ON A DUSTY Iranian highway in 1986, a French-Iranian journalist’s car broke down near a remote village. By the time he left, the horrendous story of a conspiratorial stoning was recorded on a tape in his pocket, and he became the vehicle for the victim’s voice through his eventual novel, The Stoning of Soraya M. The true story of a young woman unjustly accused of infidelity, Freidoune Sahebjam’s book exposed the practice of stoning and the lack of women’s rights in Iran—simultaneously becoming an international best-seller and banned in Iran.
When filmmaker Cyrus Nowrasteh read the book in 1994, the injustice captured his conscience and filmmaker’s sensibility. His movie, also titled The Stoning of Soraya M., looks to be following a similar path to the book—it was the runner-up for the Audience Choice Award at its Toronto International Film Festival debut, and, Nowrasteh says, is already banned in Iran.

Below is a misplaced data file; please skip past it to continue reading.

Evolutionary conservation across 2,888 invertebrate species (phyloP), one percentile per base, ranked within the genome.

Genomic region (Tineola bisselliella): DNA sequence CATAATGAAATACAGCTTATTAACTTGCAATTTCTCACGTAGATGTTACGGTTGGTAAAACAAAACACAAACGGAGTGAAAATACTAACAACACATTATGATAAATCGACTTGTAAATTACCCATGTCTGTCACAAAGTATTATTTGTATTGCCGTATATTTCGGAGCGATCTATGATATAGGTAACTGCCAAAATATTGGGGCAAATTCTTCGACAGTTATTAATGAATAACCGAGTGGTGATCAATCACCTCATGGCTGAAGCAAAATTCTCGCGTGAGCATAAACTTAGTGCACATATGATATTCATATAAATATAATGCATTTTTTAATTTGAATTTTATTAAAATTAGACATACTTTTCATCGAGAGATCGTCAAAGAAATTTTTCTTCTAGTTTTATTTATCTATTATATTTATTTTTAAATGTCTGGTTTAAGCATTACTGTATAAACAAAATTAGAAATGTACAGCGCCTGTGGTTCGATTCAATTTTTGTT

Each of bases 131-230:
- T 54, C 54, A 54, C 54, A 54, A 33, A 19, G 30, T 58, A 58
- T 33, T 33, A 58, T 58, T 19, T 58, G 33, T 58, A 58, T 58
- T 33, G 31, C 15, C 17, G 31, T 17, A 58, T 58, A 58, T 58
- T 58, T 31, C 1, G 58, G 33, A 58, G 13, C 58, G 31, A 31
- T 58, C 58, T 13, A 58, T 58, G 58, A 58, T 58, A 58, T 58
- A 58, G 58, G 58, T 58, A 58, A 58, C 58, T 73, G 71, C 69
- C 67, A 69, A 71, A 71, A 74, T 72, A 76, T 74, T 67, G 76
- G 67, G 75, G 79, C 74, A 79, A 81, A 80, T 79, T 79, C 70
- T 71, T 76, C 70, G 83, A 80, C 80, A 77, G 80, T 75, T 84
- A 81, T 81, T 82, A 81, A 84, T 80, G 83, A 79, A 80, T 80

The beat-up car of Sahebjam (played by The Passion of the Christ’s Jim Caviezel) sputters to the side of a mountainous highway as the film opens. Below him, a shrouded woman scoops a few stray remains out of the sand and rinses them in the river before burying them. They are all that is left of her niece, Soraya, stoned the day before in the village square. When Zahra (played by Shohreh Aghdashloo) learns that the stranded stranger is a journalist, she convinces him to listen to her story while his car is repaired. “What happened here yesterday was wrong,” she begins. “Start your machine. Voices of women do not matter here. I want you to take my voice with you.”